So, if you do ever find yourself considering changing the ECU on your motorcycle (and you'd be surprised how easy it is to come up with reasons to do so), it's important to do the same thing. Luckily, most manufacturers supply ECUs to fit individual motorcycles, even if they're actual the same unit. The fact they've said it will work with X suggests someone else has already looked at what you need and decided if this model fits the bill. But that's the easy bit.
Fitting a new ECU is either very easy or very hard, with little in-between. At the easy end of the scale we find kit ECUs like we fitted to the Kawasaki ZX10R. These units are made by the same people who made the motorcycle in the first place (although they're not really meant to find their way onto our road motorcycles of course), which means they generally use the same connectors as the original ECU and can control all the standard functions of the motorcycle, but without flashing a million warning lights at you when things change.
At the opposite end are true after-market replacement ECUs. These generally won't plug straight into a motorcycle's existing loom, and even if the connectors are the same size and shape (which does happen), you should never just plug them in. The reason being that although the plugs are the same shape, the wires going into the connectors almost certainly won't be in the same order and next thing you know you've frazzled the ECU and the motorcycle still won't run.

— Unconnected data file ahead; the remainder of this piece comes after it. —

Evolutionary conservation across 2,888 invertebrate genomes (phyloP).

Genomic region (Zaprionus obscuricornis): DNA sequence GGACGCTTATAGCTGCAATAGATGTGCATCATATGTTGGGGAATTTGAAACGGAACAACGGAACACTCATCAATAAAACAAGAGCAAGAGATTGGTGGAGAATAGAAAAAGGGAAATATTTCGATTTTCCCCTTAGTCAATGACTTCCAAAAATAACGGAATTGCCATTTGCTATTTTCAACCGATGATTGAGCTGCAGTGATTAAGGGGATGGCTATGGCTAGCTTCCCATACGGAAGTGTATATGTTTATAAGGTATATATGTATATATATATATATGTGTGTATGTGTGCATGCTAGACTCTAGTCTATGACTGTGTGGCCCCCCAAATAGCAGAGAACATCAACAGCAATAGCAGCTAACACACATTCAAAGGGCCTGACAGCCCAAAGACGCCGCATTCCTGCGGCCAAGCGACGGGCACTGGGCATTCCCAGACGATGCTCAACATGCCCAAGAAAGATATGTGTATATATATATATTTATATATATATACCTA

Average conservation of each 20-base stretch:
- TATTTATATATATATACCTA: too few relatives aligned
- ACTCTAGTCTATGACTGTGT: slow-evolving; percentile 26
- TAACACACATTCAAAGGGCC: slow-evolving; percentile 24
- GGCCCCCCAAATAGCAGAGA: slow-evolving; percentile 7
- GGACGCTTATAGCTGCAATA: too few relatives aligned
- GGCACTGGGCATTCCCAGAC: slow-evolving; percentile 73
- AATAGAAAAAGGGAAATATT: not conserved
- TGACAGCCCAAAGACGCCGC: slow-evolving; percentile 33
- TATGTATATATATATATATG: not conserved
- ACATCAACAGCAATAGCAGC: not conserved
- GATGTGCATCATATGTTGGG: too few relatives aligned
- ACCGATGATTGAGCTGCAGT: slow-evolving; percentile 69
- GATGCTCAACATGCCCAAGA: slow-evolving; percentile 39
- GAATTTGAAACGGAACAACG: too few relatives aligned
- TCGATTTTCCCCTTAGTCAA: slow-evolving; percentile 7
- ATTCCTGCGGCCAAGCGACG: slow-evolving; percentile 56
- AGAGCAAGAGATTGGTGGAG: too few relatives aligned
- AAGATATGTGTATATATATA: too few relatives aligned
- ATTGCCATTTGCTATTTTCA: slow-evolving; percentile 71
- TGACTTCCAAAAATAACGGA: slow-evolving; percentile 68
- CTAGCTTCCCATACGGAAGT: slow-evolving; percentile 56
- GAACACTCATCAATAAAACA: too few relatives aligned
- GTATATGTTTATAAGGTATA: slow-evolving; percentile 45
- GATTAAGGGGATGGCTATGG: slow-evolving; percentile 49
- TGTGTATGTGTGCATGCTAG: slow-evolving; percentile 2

And that's the main reason why fitting is easy or hard. You either have to change nothing or get a complete or partial wiring loom made – and once you've had a bespoke bit of loom made (which can cost up to 90,000 THB) you've still got to remove the old loom and fit the new one.
Why would you want to fit a new ECU? As we said at the beginning meddling with your motorcycle us a way of making it your own. At a basic level this might be something as simple as fitting an end-can for a fruitier sound, but what about the fueling? If goes too far out of sync the ECU will need remapping to make the motorcycle feel good, and as ECUs get smarter it gets harder to fool them into doing things without them noticing. This is only going to get worse in the next five years.